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The World's First Spatial Computing Hack

I finally found a bug that literally fills your room full of bugs.

Apple Vision Pro Spatial Computing Hack | Ryan Pickren


Tl;Dr - I found a bug in visionOS Safari that allows a malicious website to bypass all warnings and forcefully fill your room with an arbitrary number of animated 3D objects (CVE-2024-27812). These objects persist in your space even after you exit Safari. I reported this bug to Apple in February 2024 and they fixed it in June and awarded me a bounty.


Before we jump in, I want to set the stage - this is not a long, complicated, kill-chain write-up like my previous posts. This is a fun short story about exploring a new piece of technology, discovering an unusually "scary" vulnerability, and revealing the pitfalls of bug triaging. We aren't breaking SOP or gaining unauthorized camera access today. No, today we have a different mission - we are trying to hack "Spatial Computing."


When Tim Cook announced the Vision Pro in 2023, he made it very clear that this was a different type of Apple device. This marvel of engineering is a magic face computer that tracks your eyes and fills your home with virtual 3D objects. This deeply personal interaction reasonably made people nervous about privacy and security, which is why Apple built-in a plethora of privacy protections. Let's take a brief look at some of them.

One of the big areas Apple is rightfully protective of is safeguarding who and what is allowed to enter your personal space inside Vision Pro. Wouldn't it be awful if a malicious app could scare you by spawning items behind you? Well thankfully, by default, native apps are restricted to a "Shared Space" context, where they act predictably and can be easily closed.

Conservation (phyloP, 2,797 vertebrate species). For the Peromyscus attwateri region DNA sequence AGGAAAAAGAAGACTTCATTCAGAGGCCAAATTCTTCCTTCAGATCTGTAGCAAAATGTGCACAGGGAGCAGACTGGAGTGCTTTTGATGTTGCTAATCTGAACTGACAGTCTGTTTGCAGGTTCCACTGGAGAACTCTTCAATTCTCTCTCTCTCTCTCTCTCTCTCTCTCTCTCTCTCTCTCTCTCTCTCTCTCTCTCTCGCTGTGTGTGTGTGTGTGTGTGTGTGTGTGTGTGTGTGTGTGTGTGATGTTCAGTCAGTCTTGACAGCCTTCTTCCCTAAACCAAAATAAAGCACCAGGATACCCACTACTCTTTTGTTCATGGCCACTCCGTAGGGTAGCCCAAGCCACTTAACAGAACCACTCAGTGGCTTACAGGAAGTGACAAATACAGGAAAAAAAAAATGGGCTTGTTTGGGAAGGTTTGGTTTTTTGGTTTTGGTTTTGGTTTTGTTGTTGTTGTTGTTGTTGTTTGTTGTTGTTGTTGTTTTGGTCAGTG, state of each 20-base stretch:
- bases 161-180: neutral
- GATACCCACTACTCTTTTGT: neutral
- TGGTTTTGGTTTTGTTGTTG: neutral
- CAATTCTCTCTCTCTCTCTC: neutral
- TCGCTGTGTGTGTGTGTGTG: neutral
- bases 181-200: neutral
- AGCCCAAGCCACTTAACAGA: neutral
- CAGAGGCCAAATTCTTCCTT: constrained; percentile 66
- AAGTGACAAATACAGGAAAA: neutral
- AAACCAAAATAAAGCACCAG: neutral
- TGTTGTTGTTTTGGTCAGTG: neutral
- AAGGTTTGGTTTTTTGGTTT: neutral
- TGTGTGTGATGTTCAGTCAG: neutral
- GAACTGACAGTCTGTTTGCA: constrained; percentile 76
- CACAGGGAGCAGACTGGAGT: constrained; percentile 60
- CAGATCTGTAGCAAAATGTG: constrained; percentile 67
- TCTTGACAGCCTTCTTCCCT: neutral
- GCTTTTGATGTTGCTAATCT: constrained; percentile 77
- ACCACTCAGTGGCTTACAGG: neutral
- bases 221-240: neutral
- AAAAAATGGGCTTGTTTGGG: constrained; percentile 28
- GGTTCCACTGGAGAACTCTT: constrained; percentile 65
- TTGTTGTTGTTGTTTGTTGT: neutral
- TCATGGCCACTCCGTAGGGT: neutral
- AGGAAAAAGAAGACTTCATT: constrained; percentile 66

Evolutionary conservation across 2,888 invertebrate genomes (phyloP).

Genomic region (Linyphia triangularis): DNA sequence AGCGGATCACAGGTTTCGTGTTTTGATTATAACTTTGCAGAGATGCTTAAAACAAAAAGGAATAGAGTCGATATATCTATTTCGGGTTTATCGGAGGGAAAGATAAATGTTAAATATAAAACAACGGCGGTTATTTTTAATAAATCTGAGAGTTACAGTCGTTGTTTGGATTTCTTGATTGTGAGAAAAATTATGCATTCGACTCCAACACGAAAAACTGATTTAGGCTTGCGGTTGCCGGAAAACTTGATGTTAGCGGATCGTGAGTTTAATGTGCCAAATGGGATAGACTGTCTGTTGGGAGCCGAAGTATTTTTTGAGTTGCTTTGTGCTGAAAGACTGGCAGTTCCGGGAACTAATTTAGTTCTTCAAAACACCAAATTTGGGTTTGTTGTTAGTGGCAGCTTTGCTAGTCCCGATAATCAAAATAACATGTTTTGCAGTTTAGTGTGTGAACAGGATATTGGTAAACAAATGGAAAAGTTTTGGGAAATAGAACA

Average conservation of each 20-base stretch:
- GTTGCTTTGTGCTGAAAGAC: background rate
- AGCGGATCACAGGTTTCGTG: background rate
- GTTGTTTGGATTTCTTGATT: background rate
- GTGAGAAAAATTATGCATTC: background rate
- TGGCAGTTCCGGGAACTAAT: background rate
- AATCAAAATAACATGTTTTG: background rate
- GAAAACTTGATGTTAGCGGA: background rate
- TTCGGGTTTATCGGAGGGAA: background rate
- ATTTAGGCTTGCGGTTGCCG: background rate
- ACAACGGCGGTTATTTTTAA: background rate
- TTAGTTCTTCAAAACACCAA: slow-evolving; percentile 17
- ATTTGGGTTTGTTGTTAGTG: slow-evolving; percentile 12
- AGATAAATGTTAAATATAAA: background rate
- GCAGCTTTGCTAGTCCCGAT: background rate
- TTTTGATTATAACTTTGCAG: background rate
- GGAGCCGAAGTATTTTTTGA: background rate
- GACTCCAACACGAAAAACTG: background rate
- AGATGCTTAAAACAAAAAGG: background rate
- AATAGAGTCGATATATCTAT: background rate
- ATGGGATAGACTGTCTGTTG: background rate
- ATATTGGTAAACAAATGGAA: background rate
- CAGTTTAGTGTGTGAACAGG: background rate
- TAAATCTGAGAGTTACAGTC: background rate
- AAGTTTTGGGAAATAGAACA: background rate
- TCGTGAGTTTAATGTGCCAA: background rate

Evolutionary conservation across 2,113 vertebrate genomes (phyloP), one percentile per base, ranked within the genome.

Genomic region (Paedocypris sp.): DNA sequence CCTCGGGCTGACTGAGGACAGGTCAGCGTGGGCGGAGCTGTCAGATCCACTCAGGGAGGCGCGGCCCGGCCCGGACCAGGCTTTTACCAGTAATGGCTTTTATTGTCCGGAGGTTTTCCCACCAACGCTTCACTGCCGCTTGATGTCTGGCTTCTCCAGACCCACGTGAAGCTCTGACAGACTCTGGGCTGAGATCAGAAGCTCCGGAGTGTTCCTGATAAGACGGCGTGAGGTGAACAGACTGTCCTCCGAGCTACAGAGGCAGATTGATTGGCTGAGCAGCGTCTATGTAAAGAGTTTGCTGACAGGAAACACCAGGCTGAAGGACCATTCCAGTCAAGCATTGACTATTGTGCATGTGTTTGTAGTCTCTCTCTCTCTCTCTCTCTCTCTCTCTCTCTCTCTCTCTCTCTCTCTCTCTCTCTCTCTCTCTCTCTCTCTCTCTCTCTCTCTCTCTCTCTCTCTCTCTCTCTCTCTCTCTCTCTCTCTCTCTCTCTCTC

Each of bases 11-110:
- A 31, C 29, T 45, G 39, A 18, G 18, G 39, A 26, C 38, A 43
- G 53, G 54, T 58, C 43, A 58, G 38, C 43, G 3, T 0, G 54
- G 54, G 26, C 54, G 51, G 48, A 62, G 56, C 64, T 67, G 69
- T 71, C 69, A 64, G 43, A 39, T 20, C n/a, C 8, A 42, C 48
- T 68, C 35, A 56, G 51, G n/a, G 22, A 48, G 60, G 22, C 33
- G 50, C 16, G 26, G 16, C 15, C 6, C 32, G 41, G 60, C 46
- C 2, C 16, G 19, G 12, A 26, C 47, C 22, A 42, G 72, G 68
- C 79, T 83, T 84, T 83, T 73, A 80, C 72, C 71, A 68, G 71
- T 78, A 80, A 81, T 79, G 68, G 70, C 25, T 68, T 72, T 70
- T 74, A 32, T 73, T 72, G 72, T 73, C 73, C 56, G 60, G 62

visionOS Shared Space

If an app wants a more immersive experience, they must receive explicit permission from the user via an OS-level prompt that places them in a trusted "Full Space" context.

But what about websites? Can a website piggy back off of Safari's privileged context and break out of the 2D world? Well, sort of. Apple quietly rolled out support for WebXR in their visionOS WebKit, although they hid it behind a series of experimental feature flags.

WebKit WebXR Feature Flag

But letting websites spawn 3D objects in your room without permission is of course a massive privacy violation, which is why Apple rebuilt the "Full Space" permission model in a web context (similar to how they rebuilt the camera permission model). Websites that want to use WebXR (assuming the user has manually enabled the experimental feature) must be manually granted permission via a popup in Safari.

visonOS WebXR Permission Prompt

Ok, so our mission to hack Spatial Computing seems impossible. Untrusted websites apparently have no way to forcefully spawn 3D objects in the victim's room, right?

The Bug

Surprisingly, there is an older web-based 3D model viewing standard that the visionOS team seemed to have forgotten about - Apple AR Kit Quick Look! Back in 2018, when Apple first started to dabble in AR/VR/XR, they developed a new HTML-based method in iOS for rendering 3D Pixar files called In-Place USDZ Viewing. By adding the "ar" value to an anchor tag's "rel" attribute and placing an <img> tag inside the <a> element, any website could instruct mobile Safari to treat the link as an in-place 3D model. All the user had to do was click the link for Safari to tell the Quick Look application to render the file.

ARKit Quick Look HTML Preview